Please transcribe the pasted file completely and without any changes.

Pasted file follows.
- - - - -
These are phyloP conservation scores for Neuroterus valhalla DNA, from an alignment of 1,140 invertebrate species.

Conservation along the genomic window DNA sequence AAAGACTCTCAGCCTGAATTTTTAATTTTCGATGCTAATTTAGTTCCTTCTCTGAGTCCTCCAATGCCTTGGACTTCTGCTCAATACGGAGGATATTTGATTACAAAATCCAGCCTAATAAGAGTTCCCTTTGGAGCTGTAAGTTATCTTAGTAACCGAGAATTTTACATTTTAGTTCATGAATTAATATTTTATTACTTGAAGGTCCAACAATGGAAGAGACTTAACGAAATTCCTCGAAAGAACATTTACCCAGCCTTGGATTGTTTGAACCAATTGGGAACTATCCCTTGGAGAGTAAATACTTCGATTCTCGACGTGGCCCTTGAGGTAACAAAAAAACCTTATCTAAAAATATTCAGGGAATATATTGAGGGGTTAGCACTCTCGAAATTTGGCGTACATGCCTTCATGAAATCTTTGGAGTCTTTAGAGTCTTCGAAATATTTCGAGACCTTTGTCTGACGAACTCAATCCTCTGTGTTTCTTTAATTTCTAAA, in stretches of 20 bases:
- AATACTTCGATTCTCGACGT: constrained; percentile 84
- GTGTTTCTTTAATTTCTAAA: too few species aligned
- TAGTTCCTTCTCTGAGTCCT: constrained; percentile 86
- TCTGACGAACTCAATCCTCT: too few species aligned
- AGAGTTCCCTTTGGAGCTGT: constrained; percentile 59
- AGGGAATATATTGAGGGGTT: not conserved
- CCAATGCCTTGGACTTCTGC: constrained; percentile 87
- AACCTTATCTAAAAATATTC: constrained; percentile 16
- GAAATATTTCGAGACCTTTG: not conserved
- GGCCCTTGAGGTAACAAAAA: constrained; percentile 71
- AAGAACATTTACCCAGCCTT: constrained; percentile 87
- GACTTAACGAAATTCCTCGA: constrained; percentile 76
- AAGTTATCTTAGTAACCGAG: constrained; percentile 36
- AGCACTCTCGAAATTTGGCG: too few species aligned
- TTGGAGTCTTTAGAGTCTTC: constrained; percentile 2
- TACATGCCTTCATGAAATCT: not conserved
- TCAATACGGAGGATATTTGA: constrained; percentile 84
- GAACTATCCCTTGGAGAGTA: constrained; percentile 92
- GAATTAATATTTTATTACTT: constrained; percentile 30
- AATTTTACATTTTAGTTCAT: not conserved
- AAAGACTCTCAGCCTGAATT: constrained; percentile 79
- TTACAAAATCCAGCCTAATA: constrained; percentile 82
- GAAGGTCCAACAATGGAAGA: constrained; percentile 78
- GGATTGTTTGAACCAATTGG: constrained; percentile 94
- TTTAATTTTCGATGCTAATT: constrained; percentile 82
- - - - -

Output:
These are phyloP conservation scores for Neuroterus valhalla DNA, from an alignment of 1,140 invertebrate species.

Conservation along the genomic window DNA sequence AAAGACTCTCAGCCTGAATTTTTAATTTTCGATGCTAATTTAGTTCCTTCTCTGAGTCCTCCAATGCCTTGGACTTCTGCTCAATACGGAGGATATTTGATTACAAAATCCAGCCTAATAAGAGTTCCCTTTGGAGCTGTAAGTTATCTTAGTAACCGAGAATTTTACATTTTAGTTCATGAATTAATATTTTATTACTTGAAGGTCCAACAATGGAAGAGACTTAACGAAATTCCTCGAAAGAACATTTACCCAGCCTTGGATTGTTTGAACCAATTGGGAACTATCCCTTGGAGAGTAAATACTTCGATTCTCGACGTGGCCCTTGAGGTAACAAAAAAACCTTATCTAAAAATATTCAGGGAATATATTGAGGGGTTAGCACTCTCGAAATTTGGCGTACATGCCTTCATGAAATCTTTGGAGTCTTTAGAGTCTTCGAAATATTTCGAGACCTTTGTCTGACGAACTCAATCCTCTGTGTTTCTTTAATTTCTAAA, in stretches of 20 bases:
- AATACTTCGATTCTCGACGT: constrained; percentile 84
- GTGTTTCTTTAATTTCTAAA: too few species aligned
- TAGTTCCTTCTCTGAGTCCT: constrained; percentile 86
- TCTGACGAACTCAATCCTCT: too few species aligned
- AGAGTTCCCTTTGGAGCTGT: constrained; percentile 59
- AGGGAATATATTGAGGGGTT: not conserved
- CCAATGCCTTGGACTTCTGC: constrained; percentile 87
- AACCTTATCTAAAAATATTC: constrained; percentile 16
- GAAATATTTCGAGACCTTTG: not conserved
- GGCCCTTGAGGTAACAAAAA: constrained; percentile 71
- AAGAACATTTACCCAGCCTT: constrained; percentile 87
- GACTTAACGAAATTCCTCGA: constrained; percentile 76
- AAGTTATCTTAGTAACCGAG: constrained; percentile 36
- AGCACTCTCGAAATTTGGCG: too few species aligned
- TTGGAGTCTTTAGAGTCTTC: constrained; percentile 2
- TACATGCCTTCATGAAATCT: not conserved
- TCAATACGGAGGATATTTGA: constrained; percentile 84
- GAACTATCCCTTGGAGAGTA: constrained; percentile 92
- GAATTAATATTTTATTACTT: constrained; percentile 30
- AATTTTACATTTTAGTTCAT: not conserved
- AAAGACTCTCAGCCTGAATT: constrained; percentile 79
- TTACAAAATCCAGCCTAATA: constrained; percentile 82
- GAAGGTCCAACAATGGAAGA: constrained; percentile 78
- GGATTGTTTGAACCAATTGG: constrained; percentile 94
- TTTAATTTTCGATGCTAATT: constrained; percentile 82